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Monday, 4 June 1984
Page: 2409


Senator MISSEN —I refer the Minister representing the Minister for Foreign Affairs to my letter of 23 May 1984 to the Acting Foreign Minister, Mr Lionel Bowen, in which I made serious allegations about the actions of the Department of Foreign Affairs and the advice apparently given by the Australian Government to the Papua New Guinea Government about the threatened forcible return of Melanesian refugees to Indonesia. I also refer to my speech on the adjournment on 31 May concerning these matters and other serious charges. I ask the Attorney -General: Firstly, why has no reply been received on these urgent human rights issues? Secondly, when will he reply? Thirdly, having been forewarned, why did he leave the Senate on 31 May while I was speaking on these matters, and why did he not reply to my allegations at that time?


Senator GARETH EVANS —The primary reason why no reply has been received on the major matters raised by Senator Missen is that, in case Senator Missen has not been reading the papers or watching television recently, the Minister for Foreign Affairs is overseas, and it is not desired that a response be given on matters of potentially enormous sensitivity without involvement at the ministerial level rather than the representative level. I am sure, were Senator Missen ever to get within a bull's roar of being in government, he would understand the point that I am making.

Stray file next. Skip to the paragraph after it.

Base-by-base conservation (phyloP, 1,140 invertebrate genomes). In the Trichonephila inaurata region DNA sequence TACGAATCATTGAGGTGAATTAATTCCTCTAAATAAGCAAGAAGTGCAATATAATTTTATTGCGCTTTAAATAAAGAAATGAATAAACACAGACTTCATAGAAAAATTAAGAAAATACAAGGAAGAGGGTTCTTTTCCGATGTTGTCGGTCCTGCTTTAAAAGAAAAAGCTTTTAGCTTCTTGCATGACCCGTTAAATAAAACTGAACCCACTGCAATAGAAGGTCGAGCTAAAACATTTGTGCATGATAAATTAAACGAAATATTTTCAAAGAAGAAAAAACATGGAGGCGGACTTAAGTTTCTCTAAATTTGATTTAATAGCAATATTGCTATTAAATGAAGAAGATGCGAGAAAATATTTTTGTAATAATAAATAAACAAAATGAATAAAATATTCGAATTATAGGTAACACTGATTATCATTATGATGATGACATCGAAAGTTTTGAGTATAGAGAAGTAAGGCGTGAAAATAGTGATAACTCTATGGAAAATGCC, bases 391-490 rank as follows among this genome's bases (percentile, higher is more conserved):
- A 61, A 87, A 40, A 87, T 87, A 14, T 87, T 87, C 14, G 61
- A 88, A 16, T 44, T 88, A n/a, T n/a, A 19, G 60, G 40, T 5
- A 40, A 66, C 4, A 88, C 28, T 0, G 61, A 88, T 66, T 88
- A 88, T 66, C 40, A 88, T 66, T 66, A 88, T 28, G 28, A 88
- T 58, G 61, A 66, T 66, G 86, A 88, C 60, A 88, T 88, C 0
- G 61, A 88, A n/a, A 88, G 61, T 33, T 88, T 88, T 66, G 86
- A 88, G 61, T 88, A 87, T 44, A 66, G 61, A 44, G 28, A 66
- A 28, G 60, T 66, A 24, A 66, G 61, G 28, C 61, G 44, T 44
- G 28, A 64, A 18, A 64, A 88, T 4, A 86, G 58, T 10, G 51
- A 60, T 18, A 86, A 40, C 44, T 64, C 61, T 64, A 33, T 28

As to why I did not hear the whole of his speech the other night, the short answer is that I had other urgent things on my plate, as is again often the case with Ministers, and I cannot expect Senator Missen to appreciate this. His speech was being carefully noted. It was responded to with such information as I was able to give the duty Minister, Senator Ryan. I assure him that his words have not fallen on deaf or unappreciative ears. Beyond that, there is very little more that I can say except that the sensitivity and the importance of the issues that Senator Missen has been concerned to bring to our attention are fully acknowledged. I will make sure that I personally raise the matter with the Minister for Foreign Affairs as soon as he is back in the country.


Senator MISSEN —I ask a supplementary question. I can quite understand the Attorney-General or the Acting Minister for Foreign Affairs wanting to wait for the Foreign Minister to return, but if by waiting for the Minister's return some 6,000 refugees will be sent across the border and perhaps slaughtered or badly treated, would not that possiblity be a matter of more importance than the mere convenience of having a Minister in the country?


Senator GARETH EVANS —I have nothing further to add to my previous reply.